As I write and teach about spiritual themes, the issue of money and spirituality confronts me almost daily. Mahatma Gandhi advised us to “live simply so that others may simply live.” (But an Indian industrialist who supported Gandhi’s causes was quoted as saying, “It cost me a fortune to keep Gandhi simple.”) Boxing champion Joe Louis once said, “I don’t like money, but it calms my nerves.” Like him, I once had a love/hate relationship to money. The turning point came when I noticed three young women getting out of a Mercedes and thought, “Look at those little rich girls.” In a moment of self-reflection, I realized that if I felt that way about people I had never met simply because they had money, it was no wonder I wasn’t attracting very much of it. I began to examine my cherished beliefs, mostly negative, about money. About that time, I started presenting lectures and seminars. Despite the admonition of some teachers I admire who said that “selling spiritual teachings is wrong,” I charged healthy fees for my seminars, and my family’s fortunes began to change. Money has not since become my god, but neither is it my devil. I discovered that by serving other people using my best efforts and inner gifts, I could make good money, doing work I found meaningful.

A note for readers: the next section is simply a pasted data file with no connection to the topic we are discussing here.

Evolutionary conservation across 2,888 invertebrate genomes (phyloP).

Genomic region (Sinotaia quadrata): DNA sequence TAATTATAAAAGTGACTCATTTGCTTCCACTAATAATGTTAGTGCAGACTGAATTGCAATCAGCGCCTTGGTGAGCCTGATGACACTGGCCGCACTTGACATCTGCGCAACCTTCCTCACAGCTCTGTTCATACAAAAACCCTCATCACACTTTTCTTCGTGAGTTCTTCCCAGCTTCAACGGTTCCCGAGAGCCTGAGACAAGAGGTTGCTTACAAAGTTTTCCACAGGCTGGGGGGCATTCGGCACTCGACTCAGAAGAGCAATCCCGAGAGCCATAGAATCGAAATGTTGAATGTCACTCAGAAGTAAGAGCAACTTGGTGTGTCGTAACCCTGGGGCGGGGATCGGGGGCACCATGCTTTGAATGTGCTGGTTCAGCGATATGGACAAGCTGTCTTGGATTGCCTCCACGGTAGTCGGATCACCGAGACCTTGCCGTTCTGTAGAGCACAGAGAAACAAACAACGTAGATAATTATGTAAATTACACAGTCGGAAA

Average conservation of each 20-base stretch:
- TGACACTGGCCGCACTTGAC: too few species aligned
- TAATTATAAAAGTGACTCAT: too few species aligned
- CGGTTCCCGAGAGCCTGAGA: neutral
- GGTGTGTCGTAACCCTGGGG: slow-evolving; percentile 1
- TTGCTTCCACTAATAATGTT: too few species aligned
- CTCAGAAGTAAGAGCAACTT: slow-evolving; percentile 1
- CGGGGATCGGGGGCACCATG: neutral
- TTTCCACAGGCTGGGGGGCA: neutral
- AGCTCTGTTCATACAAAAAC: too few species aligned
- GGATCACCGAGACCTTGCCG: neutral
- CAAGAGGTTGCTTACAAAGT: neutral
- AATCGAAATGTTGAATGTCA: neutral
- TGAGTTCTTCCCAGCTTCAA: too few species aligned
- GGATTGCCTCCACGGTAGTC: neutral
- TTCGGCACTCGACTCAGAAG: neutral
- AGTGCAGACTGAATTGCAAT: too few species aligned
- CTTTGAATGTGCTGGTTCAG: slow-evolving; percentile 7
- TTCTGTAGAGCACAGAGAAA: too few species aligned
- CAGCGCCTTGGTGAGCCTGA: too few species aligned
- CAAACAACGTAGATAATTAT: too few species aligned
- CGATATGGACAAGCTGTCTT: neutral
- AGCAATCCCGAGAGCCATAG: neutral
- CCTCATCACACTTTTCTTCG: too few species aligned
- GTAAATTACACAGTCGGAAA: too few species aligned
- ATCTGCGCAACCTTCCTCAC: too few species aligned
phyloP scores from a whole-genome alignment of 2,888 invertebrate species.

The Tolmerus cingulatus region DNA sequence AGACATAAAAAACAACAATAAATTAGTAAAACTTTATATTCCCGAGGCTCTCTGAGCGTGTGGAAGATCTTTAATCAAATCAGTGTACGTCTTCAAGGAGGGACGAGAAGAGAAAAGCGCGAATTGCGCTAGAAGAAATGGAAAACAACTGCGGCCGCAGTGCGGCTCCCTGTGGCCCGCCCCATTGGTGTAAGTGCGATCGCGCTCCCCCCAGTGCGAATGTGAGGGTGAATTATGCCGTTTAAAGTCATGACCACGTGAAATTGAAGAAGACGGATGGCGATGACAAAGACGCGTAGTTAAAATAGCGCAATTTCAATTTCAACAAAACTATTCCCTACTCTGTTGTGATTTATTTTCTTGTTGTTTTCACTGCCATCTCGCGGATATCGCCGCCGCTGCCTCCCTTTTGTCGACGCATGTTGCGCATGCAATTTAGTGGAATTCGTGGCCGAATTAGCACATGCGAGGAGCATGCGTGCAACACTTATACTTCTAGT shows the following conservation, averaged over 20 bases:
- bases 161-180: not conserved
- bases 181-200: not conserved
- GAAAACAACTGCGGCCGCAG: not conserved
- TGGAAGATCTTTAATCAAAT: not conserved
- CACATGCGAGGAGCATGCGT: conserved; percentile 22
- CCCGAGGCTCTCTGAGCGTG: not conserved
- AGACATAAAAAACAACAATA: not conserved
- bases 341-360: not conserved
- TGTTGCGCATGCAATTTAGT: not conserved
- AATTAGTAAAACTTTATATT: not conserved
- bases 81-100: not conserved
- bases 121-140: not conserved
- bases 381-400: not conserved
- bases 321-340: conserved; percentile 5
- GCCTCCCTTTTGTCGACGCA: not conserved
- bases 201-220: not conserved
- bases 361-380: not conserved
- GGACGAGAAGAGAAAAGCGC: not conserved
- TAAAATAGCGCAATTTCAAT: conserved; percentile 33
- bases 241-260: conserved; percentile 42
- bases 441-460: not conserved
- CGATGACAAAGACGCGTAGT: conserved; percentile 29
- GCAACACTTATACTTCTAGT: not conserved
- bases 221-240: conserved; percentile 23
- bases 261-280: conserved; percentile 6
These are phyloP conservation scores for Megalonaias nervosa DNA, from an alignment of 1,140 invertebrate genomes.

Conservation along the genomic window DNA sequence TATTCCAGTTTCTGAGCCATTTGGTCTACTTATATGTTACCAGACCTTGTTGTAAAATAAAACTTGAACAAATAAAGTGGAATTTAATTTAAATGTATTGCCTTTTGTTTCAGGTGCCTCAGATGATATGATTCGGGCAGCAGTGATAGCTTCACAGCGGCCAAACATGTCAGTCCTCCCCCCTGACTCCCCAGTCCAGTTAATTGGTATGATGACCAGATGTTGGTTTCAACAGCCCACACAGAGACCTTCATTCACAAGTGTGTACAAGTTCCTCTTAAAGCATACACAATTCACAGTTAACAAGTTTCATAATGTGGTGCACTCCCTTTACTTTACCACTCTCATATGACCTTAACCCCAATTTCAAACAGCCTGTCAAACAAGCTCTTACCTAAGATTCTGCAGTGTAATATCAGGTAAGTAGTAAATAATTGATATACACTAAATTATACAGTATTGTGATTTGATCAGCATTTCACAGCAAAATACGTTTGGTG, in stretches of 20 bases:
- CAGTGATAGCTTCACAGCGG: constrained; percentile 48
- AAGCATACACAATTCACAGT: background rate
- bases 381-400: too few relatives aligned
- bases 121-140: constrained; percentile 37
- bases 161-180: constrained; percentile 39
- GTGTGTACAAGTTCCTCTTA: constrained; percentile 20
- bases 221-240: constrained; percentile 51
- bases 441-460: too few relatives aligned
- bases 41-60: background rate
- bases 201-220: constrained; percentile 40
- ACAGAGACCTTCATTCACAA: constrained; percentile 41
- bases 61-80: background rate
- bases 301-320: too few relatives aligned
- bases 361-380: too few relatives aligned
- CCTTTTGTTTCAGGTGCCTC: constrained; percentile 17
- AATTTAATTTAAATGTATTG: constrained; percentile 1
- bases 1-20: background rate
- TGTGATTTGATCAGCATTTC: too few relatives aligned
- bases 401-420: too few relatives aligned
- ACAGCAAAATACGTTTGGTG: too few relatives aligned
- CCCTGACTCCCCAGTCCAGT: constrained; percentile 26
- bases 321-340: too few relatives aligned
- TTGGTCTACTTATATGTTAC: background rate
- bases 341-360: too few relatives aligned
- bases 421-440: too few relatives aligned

Money, I’ve realized, is a form of energy. It doesn’t care who has it. It tends to make us more of who we already are — more greedy, or more loving; more compassionate, or more paranoid.

I wonder, is there room for financial abundance in your magazine’s philosophy? Why do you decline advertising instead of simply being selective? Is all commerce wrong? Richard Armour once wrote, “Rather than earn money, Thoreau decided to reduce his wants so he wouldn’t need to buy anything. When he began preaching this ingenious idea around town, the shopkeepers of Concord hoped he would drop dead.”

I value your magazine, and wish you all the joy and abundance that you can tolerate.

Dan Millman
San Rafael, California

I have been a mother for twenty-three years now, and this is what I have learned:

All children are beautiful.

No parents bring up their children the way their neighbors do.

No parents bring up their children the way their neighbors think they should.

Some children’s laughs sound like cries to certain people.

Some children’s cries sound like laughs to certain people.

Sy Safransky has a beautiful child called The Sun.

I’m tired of hearing how the neighbors think he should be raising it.

Kathy Abel
Spring Hill, Florida